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Friday’s Favorite Flix – Mad Max

by | May 29, 2015

Mad Max

The original “Mad Max” movie was produced in 1979 and released in the US by American International Pictures. Watching it again after more than three decades, the film shows its age. Every bit of the grainy, cheesy, 1970’s era grade B movie feel comes through today. This movie was directed by George Miller and starred Mel Gibson. “Mad Max” was Gibson’s second film (the first was "Summer City" in 1977) and while he was young, his talent was obvious. This movie was shot on a very low budget ($650,000 USD), but grossed impressively at the box office ($100,000,000 USD Worldwide). For decades, “Mad Max” held the Guinness World Record for most profitable film and is easily categorized as an early cult-classic. The success of the movie allowed for two sequels “Mad Max 2: The Road Warrior” (1981) and “Mad Max Beyond Thunderdome” (1985). A fourth movie, “Mad Max: Fury Road” was released in May 2015.

Plot

The premise for the Mad Max series is a major energy crisis sometime in the future. This crisis causes law and order to begin to break down. The result is that gangs roam the back roads of Australia with relative impunity. The law, identified by the initials MFP (Main Force Patrol) on their vehicles and uniforms, is largely ineffective, underfunded and nearly forgotten. The prevailing attitude in the station house is rapidly degrading. So much so that if a criminal is killed out on the road, oh well, that’s just the way it is. Some of the officers, such as Max, try to maintain a semblance of professionalism, but the direction the department is headed is obvious.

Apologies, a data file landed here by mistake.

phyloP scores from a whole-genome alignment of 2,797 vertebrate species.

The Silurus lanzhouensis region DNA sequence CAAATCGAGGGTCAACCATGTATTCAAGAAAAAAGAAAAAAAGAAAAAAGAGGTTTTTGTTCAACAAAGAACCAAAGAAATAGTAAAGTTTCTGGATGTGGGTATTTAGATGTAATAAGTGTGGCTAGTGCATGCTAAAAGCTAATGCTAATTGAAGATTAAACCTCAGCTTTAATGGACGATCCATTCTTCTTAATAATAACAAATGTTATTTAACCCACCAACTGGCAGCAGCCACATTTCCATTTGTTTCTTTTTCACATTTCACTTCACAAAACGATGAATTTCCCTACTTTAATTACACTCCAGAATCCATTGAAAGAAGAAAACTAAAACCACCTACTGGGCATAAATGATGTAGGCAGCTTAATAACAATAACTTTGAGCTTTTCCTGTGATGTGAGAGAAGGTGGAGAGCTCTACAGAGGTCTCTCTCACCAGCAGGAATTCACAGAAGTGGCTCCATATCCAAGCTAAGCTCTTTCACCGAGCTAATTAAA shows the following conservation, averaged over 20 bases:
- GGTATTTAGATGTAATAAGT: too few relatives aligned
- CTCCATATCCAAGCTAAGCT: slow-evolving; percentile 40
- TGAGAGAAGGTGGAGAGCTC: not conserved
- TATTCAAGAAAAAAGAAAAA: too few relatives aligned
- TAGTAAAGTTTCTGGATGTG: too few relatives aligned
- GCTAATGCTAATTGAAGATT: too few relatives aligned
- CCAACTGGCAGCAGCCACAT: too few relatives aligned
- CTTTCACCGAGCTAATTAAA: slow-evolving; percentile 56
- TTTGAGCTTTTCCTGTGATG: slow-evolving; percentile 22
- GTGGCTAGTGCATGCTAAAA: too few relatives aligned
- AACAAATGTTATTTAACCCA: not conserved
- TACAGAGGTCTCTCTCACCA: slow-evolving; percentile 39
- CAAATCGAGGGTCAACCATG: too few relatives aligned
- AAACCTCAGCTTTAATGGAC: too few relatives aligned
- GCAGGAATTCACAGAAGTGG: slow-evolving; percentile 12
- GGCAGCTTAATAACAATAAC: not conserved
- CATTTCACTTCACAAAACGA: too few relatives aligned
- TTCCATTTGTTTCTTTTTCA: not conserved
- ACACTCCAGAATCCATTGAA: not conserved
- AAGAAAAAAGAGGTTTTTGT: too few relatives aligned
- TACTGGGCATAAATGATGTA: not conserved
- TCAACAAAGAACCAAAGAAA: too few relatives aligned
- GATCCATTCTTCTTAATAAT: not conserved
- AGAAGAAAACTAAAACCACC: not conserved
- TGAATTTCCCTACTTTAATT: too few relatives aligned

Friday’s Favorite Flix are descriptions of those movies we love – We either own them or when channel surfing, we’ll stop when we find them and settle down to watch.

If you have a movie that you think should be in Friday’s Favorite Flix, let us know. We like discovering new favorites.

The opening sequence shows a wild, completely out of control, whack job, calling himself “Night Rider” (played by Vincent Gil) running from the MFP in a stolen police pursuit cruiser. After destroying several pursuing vehicles, the criminal and his deranged girlfriend are eventually killed in a fiery wreck. War is declared on the MFP by the remaining members of the motorcycle gang calling themselves The Acolytes.

When the gang shows up to claim the body of the Night Rider, they decide to take over the town where the train delivered the coffin. As some of the residents call for help from the authorities, others try to flee the chaos. Part of the gang decides to chase a couple of them down, and eventually cause the fleeing residents to crash. The man is killed and his female passenger viciously raped. By the time the MFP gets there, the gang has already left the scene. All except for Johnny “The Boy” Boyle (played by Tim Burns) who is too stoned to ride his motorcycle. The MFP takes him into custody for trial.